Routine - Every day for our boys was different. Every. Day. Different beds and different foods and different timezones. One night in London, I was pushing Anders in a stroller to a restaurant and he fell asleep. I woke him up at the table to eat his dinner and he completely lost it. He was in a state of half awake/half asleep and he went from whining to full on insanity in a minute. I removed him from the restaurant to a space across the street where he went crazy flailing and screaming at the top of his lungs on this busy London street. An old man smoking outside at the pub next door started yelling at us. He was yelling at me to “HIT HIM. HE IS GOING TO WIND UP IN JAIL WHEN HE IS OLDER, UNLESS YOU KNOCK SOME SENSE INTO HIM.” I ignored him trying to calm Anders down. When I looked up again he was standing next to us and grabbing Anders' arm, yelling at him. I screamed at him to “LET GO OF MY SON!” When he didn’t I started howling for “HELP!!!!!!!!!” Luckily some other men came running, pulled him off of us and Anders then relaxed. I knew in that moment that what I was doing to him, to us, was just unfair.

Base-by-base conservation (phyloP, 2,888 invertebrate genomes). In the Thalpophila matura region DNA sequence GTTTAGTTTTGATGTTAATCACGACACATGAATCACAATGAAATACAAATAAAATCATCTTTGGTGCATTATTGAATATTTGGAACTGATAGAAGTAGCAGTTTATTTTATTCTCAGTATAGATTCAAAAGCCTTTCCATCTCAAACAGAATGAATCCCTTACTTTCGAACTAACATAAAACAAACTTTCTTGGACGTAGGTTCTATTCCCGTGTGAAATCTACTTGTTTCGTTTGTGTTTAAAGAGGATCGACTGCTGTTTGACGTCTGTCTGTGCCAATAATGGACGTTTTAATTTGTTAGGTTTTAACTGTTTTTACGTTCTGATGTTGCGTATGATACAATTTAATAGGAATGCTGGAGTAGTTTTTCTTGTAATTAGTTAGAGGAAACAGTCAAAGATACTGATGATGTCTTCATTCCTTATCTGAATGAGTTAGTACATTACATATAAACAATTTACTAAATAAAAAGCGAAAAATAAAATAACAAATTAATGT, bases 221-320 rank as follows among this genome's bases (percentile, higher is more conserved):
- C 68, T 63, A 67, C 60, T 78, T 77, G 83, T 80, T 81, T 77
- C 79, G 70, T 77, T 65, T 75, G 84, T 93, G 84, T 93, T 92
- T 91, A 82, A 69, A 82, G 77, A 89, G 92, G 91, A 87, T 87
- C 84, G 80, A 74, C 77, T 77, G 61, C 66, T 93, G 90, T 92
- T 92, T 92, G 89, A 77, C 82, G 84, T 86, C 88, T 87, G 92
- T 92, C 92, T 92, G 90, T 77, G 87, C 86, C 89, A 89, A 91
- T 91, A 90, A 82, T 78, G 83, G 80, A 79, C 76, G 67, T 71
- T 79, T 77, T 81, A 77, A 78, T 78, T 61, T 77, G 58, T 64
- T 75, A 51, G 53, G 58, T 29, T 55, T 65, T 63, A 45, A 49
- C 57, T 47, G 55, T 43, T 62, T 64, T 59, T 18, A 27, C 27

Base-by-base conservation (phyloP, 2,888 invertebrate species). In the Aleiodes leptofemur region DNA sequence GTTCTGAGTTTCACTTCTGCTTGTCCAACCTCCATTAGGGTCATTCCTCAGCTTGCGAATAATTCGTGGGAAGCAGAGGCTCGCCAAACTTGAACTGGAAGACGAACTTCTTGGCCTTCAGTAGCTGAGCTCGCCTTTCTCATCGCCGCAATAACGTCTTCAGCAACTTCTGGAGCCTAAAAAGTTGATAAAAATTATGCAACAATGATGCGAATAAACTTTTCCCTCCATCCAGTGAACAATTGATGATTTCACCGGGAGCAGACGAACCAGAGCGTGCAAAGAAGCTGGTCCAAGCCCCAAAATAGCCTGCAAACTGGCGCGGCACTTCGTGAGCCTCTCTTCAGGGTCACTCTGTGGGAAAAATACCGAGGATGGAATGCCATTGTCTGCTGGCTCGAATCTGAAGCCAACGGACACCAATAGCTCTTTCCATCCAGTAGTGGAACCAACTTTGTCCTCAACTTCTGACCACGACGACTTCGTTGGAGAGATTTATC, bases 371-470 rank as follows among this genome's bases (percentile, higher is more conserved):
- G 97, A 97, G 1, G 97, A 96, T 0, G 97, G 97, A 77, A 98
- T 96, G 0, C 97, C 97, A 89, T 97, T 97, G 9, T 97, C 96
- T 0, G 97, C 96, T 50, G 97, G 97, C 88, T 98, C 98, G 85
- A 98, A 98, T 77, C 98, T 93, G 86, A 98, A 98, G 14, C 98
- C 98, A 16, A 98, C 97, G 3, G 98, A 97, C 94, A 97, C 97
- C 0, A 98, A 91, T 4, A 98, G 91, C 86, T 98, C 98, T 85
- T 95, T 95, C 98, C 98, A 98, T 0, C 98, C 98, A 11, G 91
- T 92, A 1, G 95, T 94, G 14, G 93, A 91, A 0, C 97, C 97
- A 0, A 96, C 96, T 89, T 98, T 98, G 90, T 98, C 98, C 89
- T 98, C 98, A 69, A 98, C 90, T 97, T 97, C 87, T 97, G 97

My Partner - Damn how I missed Steve. He is my North Star. My partner on this parenting journey. The one that reminds me that all of this is fine, our babies are perfect the way they are and we are in this together. The way the timezones worked, and because I was constantly with the boys, I never had a moment to really connect with him. It wrecked me. So as I was begging the boys not to wake up the twins one night as they threw wooden spoons (make-shift toys) at each other, I left them to their own devices, called Air France, forked over $1000 and booked a flight home. Home to our own space. Our community. A place without judgement, filled with our own routine and Steve.
Oh and we made our connection. Our luggage didn’t. But that was just fine cause Steve was at the airport to pick us up and carry all three of us HOME.